re: Tips to Become a Better Interviewer VIEW POST

FULL DISCUSSION
 

I've had my fare share of bad interviews and all are attributed to 2 main causes.

  • Irrelevance with the topic
  • Not being prepared which fuels irrelevance

The following are not advice but my approach into this process and you can extract the good or the bad.

As an interviewer I do the following though not always very professionally:

  • Preparation
    • Print out the candidate's CV and mark the things that strike out and could be interesting
    • Prepare a list of questions/topics that I would like to talk about
  • Interview
    • When the candidate mentions anything interesting, add it to the above list
    • Write any interesting comment or answer to any of my previous highlighted topics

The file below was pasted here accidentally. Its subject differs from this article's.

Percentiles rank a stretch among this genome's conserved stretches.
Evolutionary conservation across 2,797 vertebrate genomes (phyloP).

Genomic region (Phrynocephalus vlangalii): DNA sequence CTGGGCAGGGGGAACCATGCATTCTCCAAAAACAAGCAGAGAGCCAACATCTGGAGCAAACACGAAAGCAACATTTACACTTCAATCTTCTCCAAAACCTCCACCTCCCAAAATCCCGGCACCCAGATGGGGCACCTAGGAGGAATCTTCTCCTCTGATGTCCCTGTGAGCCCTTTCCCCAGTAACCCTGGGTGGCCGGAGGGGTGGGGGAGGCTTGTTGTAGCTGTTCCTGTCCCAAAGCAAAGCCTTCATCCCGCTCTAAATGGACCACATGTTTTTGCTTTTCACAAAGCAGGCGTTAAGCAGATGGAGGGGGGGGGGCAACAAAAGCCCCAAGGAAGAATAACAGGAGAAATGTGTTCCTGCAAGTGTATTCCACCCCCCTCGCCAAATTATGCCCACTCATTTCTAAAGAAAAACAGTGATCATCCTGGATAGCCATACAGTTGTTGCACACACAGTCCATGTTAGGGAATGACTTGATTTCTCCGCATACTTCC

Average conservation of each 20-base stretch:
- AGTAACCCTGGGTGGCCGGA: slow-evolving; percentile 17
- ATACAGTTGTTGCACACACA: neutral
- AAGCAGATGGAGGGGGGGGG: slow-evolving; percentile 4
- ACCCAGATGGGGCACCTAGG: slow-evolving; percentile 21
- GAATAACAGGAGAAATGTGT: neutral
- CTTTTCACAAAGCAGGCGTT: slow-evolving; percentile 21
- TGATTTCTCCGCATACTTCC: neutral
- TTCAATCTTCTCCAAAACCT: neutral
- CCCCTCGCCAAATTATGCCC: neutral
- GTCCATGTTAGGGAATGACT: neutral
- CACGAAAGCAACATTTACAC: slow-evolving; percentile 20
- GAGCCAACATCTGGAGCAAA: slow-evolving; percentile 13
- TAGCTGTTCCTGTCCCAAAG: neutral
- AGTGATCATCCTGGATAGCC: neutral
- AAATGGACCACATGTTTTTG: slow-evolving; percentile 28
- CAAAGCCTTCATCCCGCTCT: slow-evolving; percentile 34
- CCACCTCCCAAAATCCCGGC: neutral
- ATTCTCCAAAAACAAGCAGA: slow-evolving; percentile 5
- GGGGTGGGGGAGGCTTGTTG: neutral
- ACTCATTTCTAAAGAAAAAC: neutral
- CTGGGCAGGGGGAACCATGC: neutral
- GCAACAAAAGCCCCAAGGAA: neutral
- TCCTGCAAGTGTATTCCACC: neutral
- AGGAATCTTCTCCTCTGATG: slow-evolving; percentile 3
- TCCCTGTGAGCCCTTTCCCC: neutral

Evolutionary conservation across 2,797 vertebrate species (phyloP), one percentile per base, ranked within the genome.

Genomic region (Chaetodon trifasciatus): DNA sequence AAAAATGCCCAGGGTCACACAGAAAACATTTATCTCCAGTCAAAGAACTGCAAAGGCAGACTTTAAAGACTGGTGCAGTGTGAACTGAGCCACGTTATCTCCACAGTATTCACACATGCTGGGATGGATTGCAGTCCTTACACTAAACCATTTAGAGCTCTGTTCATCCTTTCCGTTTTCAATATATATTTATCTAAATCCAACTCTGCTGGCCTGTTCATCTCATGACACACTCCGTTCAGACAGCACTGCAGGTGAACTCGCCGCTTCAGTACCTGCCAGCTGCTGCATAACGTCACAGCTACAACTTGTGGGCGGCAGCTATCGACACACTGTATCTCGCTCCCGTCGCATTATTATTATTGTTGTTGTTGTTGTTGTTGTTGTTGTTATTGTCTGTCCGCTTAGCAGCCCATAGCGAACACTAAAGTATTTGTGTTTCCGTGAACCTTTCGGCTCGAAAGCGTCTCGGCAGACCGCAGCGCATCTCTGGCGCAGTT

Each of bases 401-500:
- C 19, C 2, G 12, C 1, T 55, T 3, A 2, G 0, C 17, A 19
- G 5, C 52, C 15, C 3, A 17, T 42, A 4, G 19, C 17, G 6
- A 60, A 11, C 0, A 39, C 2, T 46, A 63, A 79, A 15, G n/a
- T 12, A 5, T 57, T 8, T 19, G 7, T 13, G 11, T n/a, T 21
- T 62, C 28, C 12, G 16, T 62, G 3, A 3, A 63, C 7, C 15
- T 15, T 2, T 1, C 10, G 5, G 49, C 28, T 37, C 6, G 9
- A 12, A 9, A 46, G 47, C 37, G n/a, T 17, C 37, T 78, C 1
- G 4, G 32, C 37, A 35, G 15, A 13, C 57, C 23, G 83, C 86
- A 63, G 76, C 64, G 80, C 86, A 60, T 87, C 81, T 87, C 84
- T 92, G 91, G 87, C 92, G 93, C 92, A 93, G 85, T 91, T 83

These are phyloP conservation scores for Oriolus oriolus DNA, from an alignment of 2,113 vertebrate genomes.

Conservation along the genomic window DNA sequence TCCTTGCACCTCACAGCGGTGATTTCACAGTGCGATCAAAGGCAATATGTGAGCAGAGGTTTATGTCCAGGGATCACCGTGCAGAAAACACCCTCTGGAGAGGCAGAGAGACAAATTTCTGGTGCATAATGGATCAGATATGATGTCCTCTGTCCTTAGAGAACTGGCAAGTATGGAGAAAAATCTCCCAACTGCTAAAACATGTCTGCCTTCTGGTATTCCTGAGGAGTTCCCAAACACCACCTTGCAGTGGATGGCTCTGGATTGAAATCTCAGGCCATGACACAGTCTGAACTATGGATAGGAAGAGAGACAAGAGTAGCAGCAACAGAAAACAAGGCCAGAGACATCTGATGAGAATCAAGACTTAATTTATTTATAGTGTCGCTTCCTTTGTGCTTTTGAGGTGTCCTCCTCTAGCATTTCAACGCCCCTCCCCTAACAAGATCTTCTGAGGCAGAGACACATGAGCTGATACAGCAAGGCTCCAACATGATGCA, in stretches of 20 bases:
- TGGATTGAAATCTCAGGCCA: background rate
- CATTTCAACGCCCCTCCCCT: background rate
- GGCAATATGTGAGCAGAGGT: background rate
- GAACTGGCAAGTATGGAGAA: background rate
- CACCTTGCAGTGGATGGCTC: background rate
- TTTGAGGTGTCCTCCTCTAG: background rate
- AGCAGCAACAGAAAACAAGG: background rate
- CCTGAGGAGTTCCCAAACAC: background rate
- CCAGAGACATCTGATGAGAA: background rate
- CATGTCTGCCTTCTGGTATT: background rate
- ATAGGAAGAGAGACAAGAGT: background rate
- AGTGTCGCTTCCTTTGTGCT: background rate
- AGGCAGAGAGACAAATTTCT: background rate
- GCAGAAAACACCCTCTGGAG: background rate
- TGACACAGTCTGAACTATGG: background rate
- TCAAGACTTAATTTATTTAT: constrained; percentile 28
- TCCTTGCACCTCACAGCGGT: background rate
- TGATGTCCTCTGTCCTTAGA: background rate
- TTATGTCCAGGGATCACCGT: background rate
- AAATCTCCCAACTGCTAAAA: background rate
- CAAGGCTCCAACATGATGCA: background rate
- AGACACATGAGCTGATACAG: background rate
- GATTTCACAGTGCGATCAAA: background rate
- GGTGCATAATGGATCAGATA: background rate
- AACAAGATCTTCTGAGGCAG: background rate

• Before the end, run through my list and see if there is still something worthwhile asking

In general I let the candidate tell their story. When I feel that the candidate struggles to tell a story then I try to help him and guide him with the story telling. If the candidate lacks enough story because of inexperience, then try to drive the story and figure out his skill by discussing other aspects of life.

I don't hesitate to go off script. I don't approach skills as a checklist and with questions like how many years etc. If you have read the CV and hear his story then you know the basic levels.

I go after evaluating the potential of the person and not if he has a 100% match. I let the candidate asks questions to let him evaluate my side as well and help him understand better.

I don't think why doing interviews could be stressful. It's an exchange of stories between two people. As long as both sides are relevant then it is as easy as having an informal discussion. The information should flow normally.

code of conduct - report abuse